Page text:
Prices for major fertilizers increased between 8% and 13% in Q1, with the biggest spikes coming after Russia invaded Ukraine. While most U.S. ag retailers have adequate nutrient supplies this spring, that may not be the case this fall and in spring 2023. Russia, Ukraine and Belarus are usually major exporters of nitrogen, phosphate and potash fertilizers, as well as natural gas, the key feedstock for nitrogen fertilizers. Those supplies will remain threatened by production shutdowns and export restrictions and fertilizer prices will be elevated throughout 2022.
Ethanol producers have maintained positive margins since the outbreak of the war, but the situation may reverse in 2Q. Ethanol prices rose 8% from the day of the invasion (Feb. 24) through March 31, exceeding the 5% increase in corn feedstock costs. However, ethanol refineries fuel their boilers with natural gas, so producer margins will suffer if U.S. natural gas prices remain at unusually high levels.
ANIMAL PROTEIN AND DAIRY
Escalating feed costs continue to stifle growth in the U.S. animal protein sectors. Feed supply challenges have been exacerbated by the risk to global grain stocks due to the war in Ukraine. Higher energy prices and an ongoing labor supply crunch are additional headwinds for the protein sector. However, prices for livestock, meat, and poultry have continued higher, promoting cautious optimism for producers.
Food service sector demand appears to be finding consistency as the omicron wave of COVID-19 has subsided. As grilling season begins, robust demand is expected to continue to pressure supplies despite rising retail prices for meat and poultry.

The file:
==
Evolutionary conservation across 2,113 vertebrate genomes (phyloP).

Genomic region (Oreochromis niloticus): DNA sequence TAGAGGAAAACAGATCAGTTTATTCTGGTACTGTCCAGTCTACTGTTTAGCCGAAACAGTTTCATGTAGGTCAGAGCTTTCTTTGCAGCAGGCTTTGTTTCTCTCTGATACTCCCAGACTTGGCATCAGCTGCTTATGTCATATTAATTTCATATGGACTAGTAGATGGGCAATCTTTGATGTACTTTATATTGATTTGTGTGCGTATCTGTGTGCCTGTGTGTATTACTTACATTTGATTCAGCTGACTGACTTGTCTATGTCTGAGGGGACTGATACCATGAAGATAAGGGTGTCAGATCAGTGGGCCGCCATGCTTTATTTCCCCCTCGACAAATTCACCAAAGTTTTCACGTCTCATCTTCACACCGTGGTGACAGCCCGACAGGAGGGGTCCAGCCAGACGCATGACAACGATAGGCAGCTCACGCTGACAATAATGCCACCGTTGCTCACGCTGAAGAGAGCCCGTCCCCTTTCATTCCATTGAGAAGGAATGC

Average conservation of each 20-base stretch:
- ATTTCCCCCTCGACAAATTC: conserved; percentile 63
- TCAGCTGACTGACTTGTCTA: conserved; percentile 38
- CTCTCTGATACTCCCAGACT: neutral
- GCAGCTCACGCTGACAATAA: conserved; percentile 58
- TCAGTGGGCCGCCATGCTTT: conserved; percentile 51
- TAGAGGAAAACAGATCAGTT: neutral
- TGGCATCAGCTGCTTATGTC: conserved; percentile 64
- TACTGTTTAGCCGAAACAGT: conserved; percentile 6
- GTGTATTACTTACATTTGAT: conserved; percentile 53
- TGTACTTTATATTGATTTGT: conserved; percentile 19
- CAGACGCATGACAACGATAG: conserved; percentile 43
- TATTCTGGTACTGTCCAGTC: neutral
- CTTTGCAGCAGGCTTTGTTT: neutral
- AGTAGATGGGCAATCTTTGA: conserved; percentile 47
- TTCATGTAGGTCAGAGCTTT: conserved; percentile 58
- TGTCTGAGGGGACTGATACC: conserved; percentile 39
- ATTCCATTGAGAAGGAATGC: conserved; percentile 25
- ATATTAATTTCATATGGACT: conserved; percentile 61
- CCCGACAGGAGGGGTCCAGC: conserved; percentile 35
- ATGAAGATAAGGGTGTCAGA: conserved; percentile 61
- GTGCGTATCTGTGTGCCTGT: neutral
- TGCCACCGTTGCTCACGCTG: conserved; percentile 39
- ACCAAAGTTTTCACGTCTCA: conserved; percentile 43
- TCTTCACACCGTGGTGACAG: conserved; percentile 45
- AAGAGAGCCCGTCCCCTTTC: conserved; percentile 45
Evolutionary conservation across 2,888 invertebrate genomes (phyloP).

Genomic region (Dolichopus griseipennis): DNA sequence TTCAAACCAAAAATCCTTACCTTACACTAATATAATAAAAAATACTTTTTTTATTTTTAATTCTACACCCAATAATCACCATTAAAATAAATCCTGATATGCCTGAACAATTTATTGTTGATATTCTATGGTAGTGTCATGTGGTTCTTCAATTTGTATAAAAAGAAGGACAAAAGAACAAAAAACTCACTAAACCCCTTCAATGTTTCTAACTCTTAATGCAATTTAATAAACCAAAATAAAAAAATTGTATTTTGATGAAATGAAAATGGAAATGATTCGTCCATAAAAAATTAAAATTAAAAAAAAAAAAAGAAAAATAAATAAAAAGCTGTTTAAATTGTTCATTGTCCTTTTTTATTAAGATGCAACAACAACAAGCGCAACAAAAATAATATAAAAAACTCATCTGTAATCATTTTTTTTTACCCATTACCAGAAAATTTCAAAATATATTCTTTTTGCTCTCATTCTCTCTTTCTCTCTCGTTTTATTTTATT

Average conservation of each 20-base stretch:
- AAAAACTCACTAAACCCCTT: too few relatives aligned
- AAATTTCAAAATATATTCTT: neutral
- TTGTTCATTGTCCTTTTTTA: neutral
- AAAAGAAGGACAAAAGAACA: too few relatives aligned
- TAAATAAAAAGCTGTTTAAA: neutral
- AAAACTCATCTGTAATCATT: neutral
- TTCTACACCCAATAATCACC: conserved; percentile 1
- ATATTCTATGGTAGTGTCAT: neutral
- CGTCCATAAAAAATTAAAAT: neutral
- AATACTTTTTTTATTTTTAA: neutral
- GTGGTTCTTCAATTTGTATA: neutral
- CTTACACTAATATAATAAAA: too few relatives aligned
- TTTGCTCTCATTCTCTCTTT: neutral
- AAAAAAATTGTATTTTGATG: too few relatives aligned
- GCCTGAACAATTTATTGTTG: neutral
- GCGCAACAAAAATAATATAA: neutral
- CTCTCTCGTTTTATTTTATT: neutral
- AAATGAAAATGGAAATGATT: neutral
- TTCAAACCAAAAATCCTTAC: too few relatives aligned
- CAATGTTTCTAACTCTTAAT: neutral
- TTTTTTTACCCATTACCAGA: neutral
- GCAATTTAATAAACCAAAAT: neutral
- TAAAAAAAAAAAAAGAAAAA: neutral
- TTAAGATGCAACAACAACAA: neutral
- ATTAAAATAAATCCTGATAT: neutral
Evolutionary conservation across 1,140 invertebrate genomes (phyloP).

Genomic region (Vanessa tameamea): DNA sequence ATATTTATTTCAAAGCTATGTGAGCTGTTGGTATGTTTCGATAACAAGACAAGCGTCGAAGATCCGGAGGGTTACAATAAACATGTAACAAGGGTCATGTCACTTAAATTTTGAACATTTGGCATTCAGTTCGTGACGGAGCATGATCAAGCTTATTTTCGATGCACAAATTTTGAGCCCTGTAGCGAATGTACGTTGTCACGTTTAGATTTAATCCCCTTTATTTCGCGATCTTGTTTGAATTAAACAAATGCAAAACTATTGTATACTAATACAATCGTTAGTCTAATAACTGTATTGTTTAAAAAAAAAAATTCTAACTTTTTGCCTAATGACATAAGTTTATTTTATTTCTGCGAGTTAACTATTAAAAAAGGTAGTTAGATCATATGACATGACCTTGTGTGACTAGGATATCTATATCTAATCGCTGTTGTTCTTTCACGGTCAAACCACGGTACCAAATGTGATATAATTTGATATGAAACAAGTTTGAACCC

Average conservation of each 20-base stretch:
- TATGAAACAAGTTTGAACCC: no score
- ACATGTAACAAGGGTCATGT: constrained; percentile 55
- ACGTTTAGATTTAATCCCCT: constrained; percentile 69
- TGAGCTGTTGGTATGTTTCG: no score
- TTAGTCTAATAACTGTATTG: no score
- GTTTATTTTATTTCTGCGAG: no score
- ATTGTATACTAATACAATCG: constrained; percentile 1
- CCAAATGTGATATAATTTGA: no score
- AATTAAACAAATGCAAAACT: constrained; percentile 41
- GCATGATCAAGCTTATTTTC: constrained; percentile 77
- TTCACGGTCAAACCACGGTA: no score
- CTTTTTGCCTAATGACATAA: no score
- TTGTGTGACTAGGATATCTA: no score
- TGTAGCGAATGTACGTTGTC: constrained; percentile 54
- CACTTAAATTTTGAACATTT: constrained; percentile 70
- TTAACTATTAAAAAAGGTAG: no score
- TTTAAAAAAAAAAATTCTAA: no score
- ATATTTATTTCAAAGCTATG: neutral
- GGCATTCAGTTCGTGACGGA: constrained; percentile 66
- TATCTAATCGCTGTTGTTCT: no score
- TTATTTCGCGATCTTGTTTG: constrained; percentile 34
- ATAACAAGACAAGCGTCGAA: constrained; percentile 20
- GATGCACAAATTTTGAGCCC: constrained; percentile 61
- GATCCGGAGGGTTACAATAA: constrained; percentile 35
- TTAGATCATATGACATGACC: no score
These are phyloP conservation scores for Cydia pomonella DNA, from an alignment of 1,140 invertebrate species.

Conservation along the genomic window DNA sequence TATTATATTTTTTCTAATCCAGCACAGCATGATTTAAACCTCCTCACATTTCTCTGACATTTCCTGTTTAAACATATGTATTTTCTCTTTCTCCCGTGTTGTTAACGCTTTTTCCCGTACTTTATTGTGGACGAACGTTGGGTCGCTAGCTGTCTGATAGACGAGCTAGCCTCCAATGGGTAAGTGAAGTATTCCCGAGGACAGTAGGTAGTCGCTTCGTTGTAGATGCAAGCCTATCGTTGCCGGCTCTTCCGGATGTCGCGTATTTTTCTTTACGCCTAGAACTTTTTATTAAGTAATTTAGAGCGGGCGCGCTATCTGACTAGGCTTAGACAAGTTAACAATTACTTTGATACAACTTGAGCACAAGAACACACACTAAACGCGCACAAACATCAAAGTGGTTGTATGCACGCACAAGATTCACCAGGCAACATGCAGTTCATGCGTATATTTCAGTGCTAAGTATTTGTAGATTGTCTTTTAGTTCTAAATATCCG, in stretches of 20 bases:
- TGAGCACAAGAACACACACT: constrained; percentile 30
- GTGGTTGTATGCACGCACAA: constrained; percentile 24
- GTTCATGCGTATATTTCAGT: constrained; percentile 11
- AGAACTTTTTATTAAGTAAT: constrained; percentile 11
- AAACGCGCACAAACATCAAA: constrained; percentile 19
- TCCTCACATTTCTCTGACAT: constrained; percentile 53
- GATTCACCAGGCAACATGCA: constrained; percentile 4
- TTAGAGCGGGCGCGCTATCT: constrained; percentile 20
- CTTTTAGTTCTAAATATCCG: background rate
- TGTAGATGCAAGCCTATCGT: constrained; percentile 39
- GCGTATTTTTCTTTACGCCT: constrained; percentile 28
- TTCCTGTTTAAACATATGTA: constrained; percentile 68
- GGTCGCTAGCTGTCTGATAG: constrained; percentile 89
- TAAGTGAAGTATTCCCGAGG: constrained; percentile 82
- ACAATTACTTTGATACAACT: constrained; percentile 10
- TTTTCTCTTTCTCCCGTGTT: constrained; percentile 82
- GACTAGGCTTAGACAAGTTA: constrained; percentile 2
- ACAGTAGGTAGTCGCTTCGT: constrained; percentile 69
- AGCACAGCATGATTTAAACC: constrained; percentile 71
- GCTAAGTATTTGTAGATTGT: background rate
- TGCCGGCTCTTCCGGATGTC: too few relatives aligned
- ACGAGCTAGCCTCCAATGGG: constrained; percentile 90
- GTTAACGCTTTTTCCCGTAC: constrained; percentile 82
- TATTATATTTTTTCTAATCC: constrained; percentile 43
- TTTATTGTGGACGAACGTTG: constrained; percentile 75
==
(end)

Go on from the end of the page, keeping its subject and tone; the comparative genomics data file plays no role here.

After minimal impact over the past five years, highly pathogenic avian influenza (HPAI) has again been reported in U.S. commercial poultry flocks this year, claiming more than 20 million head so far, the largest total since 2015. Losses have primarily been for turkey and table egg producers.
Milk supplies tightened further last quarter as rising production costs continued to burden U.S. dairy producers. Strong international demand for dairy products coupled with falling global supplies continues to bolster U.S. exports, signaling strong support for dairy product prices in the months ahead. Chinese demand will be a central focus in Q2 as policy makers for the world’s largest importer of commodities struggle to contain escalating food prices. Efforts to stockpile commodities may translate into new demand for U.S. dairy products.
COTTON, RICE AND SPECIALTY CROPS